But before long my grandmother joins the fun. All of us will be drinking a little beer and listening to Mexican music, and also to my grandmother's favorite song, the Beer Barrel Polka, which she plays over and over and over. Pretty soon she'll get up and start to polka around the kitchen, with me as her dancing partner!
She's 84 but looks 60 and has more energy than all the rest of us put together. She's the tamale supervisor: "too much masa on that corn husk," or, "add more chile sauce." Occasionally she'll say something in Spanish to my mother that she doesn't want us to understand--the rest of us speak only English.
We spoon the insides onto the husks and wrap them in Baggies to freeze, gossiping and talking all the while. We make about 40 dozen, almost 500 tamales, and grandmother makes them last all year. I don't know what we would have done without her and grandfather. After my father died when I was three, and before my mom remarried, we lived with them, and they were always there to help out.
Dr. LAWRENCE JOE
I couldn't speak a word of Chinese except sheu sheu, which means "a little bit." And my seven-year-old cousin Ricky Woo hadn't learned a word of English since he and his parents and seven brothers and sisters had arrived from Hong Kong a few weeks earlier. But his eyes shone with amazement and he laughed with joy when he saw the new bicycle my mom had bought for him for his first Christmas in America.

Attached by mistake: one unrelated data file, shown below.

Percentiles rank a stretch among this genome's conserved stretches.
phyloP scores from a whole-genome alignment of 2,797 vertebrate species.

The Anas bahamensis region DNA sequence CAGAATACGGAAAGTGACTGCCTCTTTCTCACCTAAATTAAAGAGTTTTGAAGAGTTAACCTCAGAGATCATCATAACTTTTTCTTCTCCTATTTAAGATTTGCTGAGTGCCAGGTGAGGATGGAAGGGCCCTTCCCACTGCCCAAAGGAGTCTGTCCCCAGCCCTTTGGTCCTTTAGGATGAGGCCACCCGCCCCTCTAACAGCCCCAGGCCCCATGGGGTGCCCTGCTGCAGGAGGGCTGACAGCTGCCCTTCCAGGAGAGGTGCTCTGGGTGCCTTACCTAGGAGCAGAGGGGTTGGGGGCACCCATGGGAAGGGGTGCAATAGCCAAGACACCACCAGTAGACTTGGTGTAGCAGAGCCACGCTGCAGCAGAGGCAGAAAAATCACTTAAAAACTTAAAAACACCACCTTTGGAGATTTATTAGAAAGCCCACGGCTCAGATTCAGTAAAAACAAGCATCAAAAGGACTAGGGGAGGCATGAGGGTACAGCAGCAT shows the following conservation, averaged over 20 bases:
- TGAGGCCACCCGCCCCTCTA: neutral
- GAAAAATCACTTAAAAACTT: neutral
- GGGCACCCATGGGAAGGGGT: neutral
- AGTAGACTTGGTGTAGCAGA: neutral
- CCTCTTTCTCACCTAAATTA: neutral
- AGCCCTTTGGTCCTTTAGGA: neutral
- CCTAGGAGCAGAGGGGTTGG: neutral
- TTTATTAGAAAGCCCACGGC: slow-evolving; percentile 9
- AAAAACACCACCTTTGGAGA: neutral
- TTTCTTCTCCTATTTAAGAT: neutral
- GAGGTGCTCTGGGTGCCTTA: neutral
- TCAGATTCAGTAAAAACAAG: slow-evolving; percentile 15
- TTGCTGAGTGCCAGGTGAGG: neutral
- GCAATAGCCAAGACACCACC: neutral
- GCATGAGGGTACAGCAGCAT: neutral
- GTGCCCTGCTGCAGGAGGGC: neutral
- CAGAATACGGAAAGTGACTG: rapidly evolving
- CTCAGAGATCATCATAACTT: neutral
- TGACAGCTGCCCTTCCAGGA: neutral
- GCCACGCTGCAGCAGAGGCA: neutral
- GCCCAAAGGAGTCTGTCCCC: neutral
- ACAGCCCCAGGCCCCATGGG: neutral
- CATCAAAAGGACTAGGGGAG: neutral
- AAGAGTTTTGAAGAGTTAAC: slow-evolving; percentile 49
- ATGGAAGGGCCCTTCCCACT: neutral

I was three years older than Ricky. Our family owned a Santa Claus costume, with a beard and the whole bit. Ricky and the other kids in his family were afraid at first to sit on Santa's lap, but got very excited when they saw the gifts my mother had bought for them. It humbled me, because I had never seen such great happiness. Ricky's family was born in China and somehow managed to get to Hong Kong, where they'd lived jammed in a tiny apartment, very poor. They arrived here with almost no possessions, even clothing. It was my mom who gave Ricky and all his brothers and sisters their American names.
Ricky and I grew up together in L.A. He was a pretty wild little kid, a sort of Chinese Dennis the Menace, who quickly learned to race around on his bike, standing on the seat, and getting into mischief.
Now I've become a dentist and Ricky's gotten an engineering degree and lives in the Eastern United States. But that Christmas changed my life. It shaped how I look at people, not at glitzy superficial things about them, but at some deeper thing within everyone.
NAU X. ILHUCAMINA
As a Mexican, Christmas makes me very sad. Christmas and Christianity were forcibly imposed on us by European conquerors, and celebrating it is like celebrating the cultural rape of our people.
In all my life I never celebrated Christmas with trees, gift-giving and such. I was born in Central Mexico, the second youngest of seven children. My parents were Jehovah's Witnesses who do not celebrate Christmas. Even when the posadas--Christmas processions--passed by, my parents would not let us join them.
I am either full-blooded Mexica Aztec or close to it. By the time I was 8 I was one of the best Bible students in our church. But even then I was questioning such things as how Jesus had come to be worshipped by Mexicans, by indigenous people. After I came to the United States I met Xiuitl Eutimio in high school. She is also a Mexica [CQ] Indian from the same part of Mexico, and she believes what I believe. We plan to marry on December 23.